As It Happens

'My heart just sank' Ontario flour mill may shut down over safety concerns

Federal safety inspectors say the equipment in the historic Arva Flour Mill in Ontario is dangerous. Owner Mike Matthews now fears he may have to permanently shut the 197-year-old business down.
Canada's oldest water-powered flour mill may shut down because federal inspectors say the antique machinery is a safety hazard. (arvaflourmill.com)

For generations, Mike Matthews' family has run Arva Flour Mill. Not much has changed in the Arva, Ontario millhouse for the 197 years it's been operating — including the equipment. That's never been a problem, until now.

In April, federal inspectors surveyed the mill and immediately shut it down, declaring the machinery a safety hazard.

"My heart just sank," Matthews tells As It Happens host Carol Off. "At first I didn't think they had any power. I thought the fact that we're 197-years-old that we sort of had an exemption to that — to the modern standards."

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The concerns are mainly with the open flat belts and pulley system, which under current standards require safety guards. Matthews agrees "anything's possible" and admits the exposed mechanics of the mill pose risks if operated incorrectly but he points to the mill's flawless safety record as proof that shutting the facility down is extreme.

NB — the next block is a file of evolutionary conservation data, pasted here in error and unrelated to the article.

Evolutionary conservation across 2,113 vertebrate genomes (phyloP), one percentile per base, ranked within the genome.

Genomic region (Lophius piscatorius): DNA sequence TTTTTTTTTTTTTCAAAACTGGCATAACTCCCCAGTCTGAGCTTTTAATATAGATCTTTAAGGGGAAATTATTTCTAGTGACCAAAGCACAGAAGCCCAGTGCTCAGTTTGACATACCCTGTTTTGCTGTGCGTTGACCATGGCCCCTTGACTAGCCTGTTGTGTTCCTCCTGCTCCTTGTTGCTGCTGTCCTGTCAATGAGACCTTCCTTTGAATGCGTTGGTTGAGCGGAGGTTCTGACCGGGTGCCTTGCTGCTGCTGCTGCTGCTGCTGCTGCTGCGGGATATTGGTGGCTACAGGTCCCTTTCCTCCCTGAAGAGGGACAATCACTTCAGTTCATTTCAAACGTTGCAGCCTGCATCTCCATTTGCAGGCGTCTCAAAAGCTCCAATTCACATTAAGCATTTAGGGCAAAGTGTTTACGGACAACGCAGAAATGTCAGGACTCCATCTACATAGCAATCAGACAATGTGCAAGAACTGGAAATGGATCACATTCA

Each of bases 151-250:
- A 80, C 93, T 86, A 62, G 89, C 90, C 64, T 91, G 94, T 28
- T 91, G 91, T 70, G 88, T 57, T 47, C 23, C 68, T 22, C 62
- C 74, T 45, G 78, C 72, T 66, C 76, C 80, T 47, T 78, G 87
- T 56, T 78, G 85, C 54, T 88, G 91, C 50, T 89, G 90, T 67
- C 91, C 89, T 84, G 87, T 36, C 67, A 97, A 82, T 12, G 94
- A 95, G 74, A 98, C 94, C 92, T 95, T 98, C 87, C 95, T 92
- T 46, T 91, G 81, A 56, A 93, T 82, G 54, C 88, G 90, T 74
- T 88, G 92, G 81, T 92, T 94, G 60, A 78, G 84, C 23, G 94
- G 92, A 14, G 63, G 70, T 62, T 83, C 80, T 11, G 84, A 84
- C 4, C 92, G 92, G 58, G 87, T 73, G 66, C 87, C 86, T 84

(arvaflourmill.com)

"It's true but when it comes down to it all my employees know the equipment well," Matthews argues. "We work with them shoulder-to-shoulder until they get comfortable with it."

For Matthews, building respect for the equipment is also key to maintaining the unique character of the all natural, old-fashioned product.

"Everything is done by sound and by feel," Matthews explains. "You listen to the building. You listen to the machine, the different hums and squeaks, and that's how you know that everything's running smoothly or if you have a problem. There's no flashing lights or a computer that tells you what's going on."


Matthews is now the only person allowed to operate the mill. He says he cannot afford to modify the 113-year-old equipment and will continue to try to convince federal regulators that the flour mill is not a danger in order to avoid closing for good.

"We're working with a museum here basically," Matthews insists. "I'm hoping for an exemption to the rule but I don't really think that's possible."

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